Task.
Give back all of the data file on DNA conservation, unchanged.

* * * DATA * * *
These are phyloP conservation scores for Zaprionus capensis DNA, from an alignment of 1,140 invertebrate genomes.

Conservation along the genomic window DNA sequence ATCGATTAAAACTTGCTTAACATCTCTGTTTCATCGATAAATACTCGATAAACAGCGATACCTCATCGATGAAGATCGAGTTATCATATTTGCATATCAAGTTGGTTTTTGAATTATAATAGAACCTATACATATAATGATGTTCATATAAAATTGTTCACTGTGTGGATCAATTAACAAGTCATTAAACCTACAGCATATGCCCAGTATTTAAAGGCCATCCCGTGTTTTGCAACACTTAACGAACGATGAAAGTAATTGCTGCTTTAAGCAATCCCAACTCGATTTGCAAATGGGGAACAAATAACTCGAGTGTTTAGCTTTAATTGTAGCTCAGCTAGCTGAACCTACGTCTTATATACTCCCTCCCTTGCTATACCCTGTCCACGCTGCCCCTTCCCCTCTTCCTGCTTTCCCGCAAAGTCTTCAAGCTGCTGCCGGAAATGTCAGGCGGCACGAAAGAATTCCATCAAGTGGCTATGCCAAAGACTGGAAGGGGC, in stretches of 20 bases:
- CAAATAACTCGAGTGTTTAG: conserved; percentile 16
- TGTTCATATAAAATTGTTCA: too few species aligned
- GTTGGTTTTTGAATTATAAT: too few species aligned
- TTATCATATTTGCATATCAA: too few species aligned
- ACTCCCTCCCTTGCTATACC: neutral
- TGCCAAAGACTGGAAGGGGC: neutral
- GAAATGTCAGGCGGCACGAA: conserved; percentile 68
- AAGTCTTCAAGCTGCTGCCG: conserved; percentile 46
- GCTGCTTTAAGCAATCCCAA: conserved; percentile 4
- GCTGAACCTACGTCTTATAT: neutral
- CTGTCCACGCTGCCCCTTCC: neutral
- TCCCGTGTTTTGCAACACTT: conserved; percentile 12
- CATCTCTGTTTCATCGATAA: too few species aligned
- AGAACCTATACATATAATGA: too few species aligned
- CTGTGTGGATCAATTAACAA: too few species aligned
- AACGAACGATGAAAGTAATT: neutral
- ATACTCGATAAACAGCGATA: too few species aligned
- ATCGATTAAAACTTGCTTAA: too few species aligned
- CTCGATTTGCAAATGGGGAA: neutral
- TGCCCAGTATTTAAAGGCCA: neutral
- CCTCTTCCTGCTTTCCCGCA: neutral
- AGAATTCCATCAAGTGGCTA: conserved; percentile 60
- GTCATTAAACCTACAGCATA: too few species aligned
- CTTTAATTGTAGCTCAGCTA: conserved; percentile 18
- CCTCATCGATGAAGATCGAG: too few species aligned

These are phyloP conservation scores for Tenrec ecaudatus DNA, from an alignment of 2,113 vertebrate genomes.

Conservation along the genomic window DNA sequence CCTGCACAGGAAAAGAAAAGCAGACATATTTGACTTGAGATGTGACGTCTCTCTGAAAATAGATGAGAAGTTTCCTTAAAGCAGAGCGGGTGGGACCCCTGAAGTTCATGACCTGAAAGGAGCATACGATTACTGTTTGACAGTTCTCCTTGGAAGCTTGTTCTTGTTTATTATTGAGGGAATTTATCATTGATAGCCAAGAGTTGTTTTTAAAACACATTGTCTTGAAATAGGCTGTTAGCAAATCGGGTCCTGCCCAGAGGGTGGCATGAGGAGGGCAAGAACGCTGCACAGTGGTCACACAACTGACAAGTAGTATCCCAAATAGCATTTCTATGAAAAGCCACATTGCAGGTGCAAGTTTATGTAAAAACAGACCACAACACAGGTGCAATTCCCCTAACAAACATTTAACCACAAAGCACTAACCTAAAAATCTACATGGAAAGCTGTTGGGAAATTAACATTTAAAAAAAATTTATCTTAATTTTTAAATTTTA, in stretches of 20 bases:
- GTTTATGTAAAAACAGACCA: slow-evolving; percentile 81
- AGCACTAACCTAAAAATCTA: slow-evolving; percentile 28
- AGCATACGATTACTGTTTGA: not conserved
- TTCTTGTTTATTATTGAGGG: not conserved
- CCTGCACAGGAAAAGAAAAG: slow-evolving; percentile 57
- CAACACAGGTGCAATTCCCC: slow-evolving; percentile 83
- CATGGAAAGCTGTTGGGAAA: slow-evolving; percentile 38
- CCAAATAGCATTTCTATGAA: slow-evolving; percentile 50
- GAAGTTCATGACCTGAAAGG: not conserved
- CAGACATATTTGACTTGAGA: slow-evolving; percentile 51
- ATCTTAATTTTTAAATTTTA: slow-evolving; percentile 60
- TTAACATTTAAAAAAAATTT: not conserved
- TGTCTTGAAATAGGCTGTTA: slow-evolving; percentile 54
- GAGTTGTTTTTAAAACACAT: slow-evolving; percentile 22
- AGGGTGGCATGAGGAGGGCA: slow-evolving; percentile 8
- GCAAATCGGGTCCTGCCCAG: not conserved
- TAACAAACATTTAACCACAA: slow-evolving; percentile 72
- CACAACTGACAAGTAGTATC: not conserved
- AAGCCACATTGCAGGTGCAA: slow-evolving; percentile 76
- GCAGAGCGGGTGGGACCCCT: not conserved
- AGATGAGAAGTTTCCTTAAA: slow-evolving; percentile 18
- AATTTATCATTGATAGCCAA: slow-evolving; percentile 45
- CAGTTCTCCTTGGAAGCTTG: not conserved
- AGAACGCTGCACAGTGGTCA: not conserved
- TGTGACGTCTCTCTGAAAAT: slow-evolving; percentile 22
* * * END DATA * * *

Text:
These are phyloP conservation scores for Zaprionus capensis DNA, from an alignment of 1,140 invertebrate genomes.

Conservation along the genomic window DNA sequence ATCGATTAAAACTTGCTTAACATCTCTGTTTCATCGATAAATACTCGATAAACAGCGATACCTCATCGATGAAGATCGAGTTATCATATTTGCATATCAAGTTGGTTTTTGAATTATAATAGAACCTATACATATAATGATGTTCATATAAAATTGTTCACTGTGTGGATCAATTAACAAGTCATTAAACCTACAGCATATGCCCAGTATTTAAAGGCCATCCCGTGTTTTGCAACACTTAACGAACGATGAAAGTAATTGCTGCTTTAAGCAATCCCAACTCGATTTGCAAATGGGGAACAAATAACTCGAGTGTTTAGCTTTAATTGTAGCTCAGCTAGCTGAACCTACGTCTTATATACTCCCTCCCTTGCTATACCCTGTCCACGCTGCCCCTTCCCCTCTTCCTGCTTTCCCGCAAAGTCTTCAAGCTGCTGCCGGAAATGTCAGGCGGCACGAAAGAATTCCATCAAGTGGCTATGCCAAAGACTGGAAGGGGC, in stretches of 20 bases:
- CAAATAACTCGAGTGTTTAG: conserved; percentile 16
- TGTTCATATAAAATTGTTCA: too few species aligned
- GTTGGTTTTTGAATTATAAT: too few species aligned
- TTATCATATTTGCATATCAA: too few species aligned
- ACTCCCTCCCTTGCTATACC: neutral
- TGCCAAAGACTGGAAGGGGC: neutral
- GAAATGTCAGGCGGCACGAA: conserved; percentile 68
- AAGTCTTCAAGCTGCTGCCG: conserved; percentile 46
- GCTGCTTTAAGCAATCCCAA: conserved; percentile 4
- GCTGAACCTACGTCTTATAT: neutral
- CTGTCCACGCTGCCCCTTCC: neutral
- TCCCGTGTTTTGCAACACTT: conserved; percentile 12
- CATCTCTGTTTCATCGATAA: too few species aligned
- AGAACCTATACATATAATGA: too few species aligned
- CTGTGTGGATCAATTAACAA: too few species aligned
- AACGAACGATGAAAGTAATT: neutral
- ATACTCGATAAACAGCGATA: too few species aligned
- ATCGATTAAAACTTGCTTAA: too few species aligned
- CTCGATTTGCAAATGGGGAA: neutral
- TGCCCAGTATTTAAAGGCCA: neutral
- CCTCTTCCTGCTTTCCCGCA: neutral
- AGAATTCCATCAAGTGGCTA: conserved; percentile 60
- GTCATTAAACCTACAGCATA: too few species aligned
- CTTTAATTGTAGCTCAGCTA: conserved; percentile 18
- CCTCATCGATGAAGATCGAG: too few species aligned

These are phyloP conservation scores for Tenrec ecaudatus DNA, from an alignment of 2,113 vertebrate genomes.

Conservation along the genomic window DNA sequence CCTGCACAGGAAAAGAAAAGCAGACATATTTGACTTGAGATGTGACGTCTCTCTGAAAATAGATGAGAAGTTTCCTTAAAGCAGAGCGGGTGGGACCCCTGAAGTTCATGACCTGAAAGGAGCATACGATTACTGTTTGACAGTTCTCCTTGGAAGCTTGTTCTTGTTTATTATTGAGGGAATTTATCATTGATAGCCAAGAGTTGTTTTTAAAACACATTGTCTTGAAATAGGCTGTTAGCAAATCGGGTCCTGCCCAGAGGGTGGCATGAGGAGGGCAAGAACGCTGCACAGTGGTCACACAACTGACAAGTAGTATCCCAAATAGCATTTCTATGAAAAGCCACATTGCAGGTGCAAGTTTATGTAAAAACAGACCACAACACAGGTGCAATTCCCCTAACAAACATTTAACCACAAAGCACTAACCTAAAAATCTACATGGAAAGCTGTTGGGAAATTAACATTTAAAAAAAATTTATCTTAATTTTTAAATTTTA, in stretches of 20 bases:
- GTTTATGTAAAAACAGACCA: slow-evolving; percentile 81
- AGCACTAACCTAAAAATCTA: slow-evolving; percentile 28
- AGCATACGATTACTGTTTGA: not conserved
- TTCTTGTTTATTATTGAGGG: not conserved
- CCTGCACAGGAAAAGAAAAG: slow-evolving; percentile 57
- CAACACAGGTGCAATTCCCC: slow-evolving; percentile 83
- CATGGAAAGCTGTTGGGAAA: slow-evolving; percentile 38
- CCAAATAGCATTTCTATGAA: slow-evolving; percentile 50
- GAAGTTCATGACCTGAAAGG: not conserved
- CAGACATATTTGACTTGAGA: slow-evolving; percentile 51
- ATCTTAATTTTTAAATTTTA: slow-evolving; percentile 60
- TTAACATTTAAAAAAAATTT: not conserved
- TGTCTTGAAATAGGCTGTTA: slow-evolving; percentile 54
- GAGTTGTTTTTAAAACACAT: slow-evolving; percentile 22
- AGGGTGGCATGAGGAGGGCA: slow-evolving; percentile 8
- GCAAATCGGGTCCTGCCCAG: not conserved
- TAACAAACATTTAACCACAA: slow-evolving; percentile 72
- CACAACTGACAAGTAGTATC: not conserved
- AAGCCACATTGCAGGTGCAA: slow-evolving; percentile 76
- GCAGAGCGGGTGGGACCCCT: not conserved
- AGATGAGAAGTTTCCTTAAA: slow-evolving; percentile 18
- AATTTATCATTGATAGCCAA: slow-evolving; percentile 45
- CAGTTCTCCTTGGAAGCTTG: not conserved
- AGAACGCTGCACAGTGGTCA: not conserved
- TGTGACGTCTCTCTGAAAAT: slow-evolving; percentile 22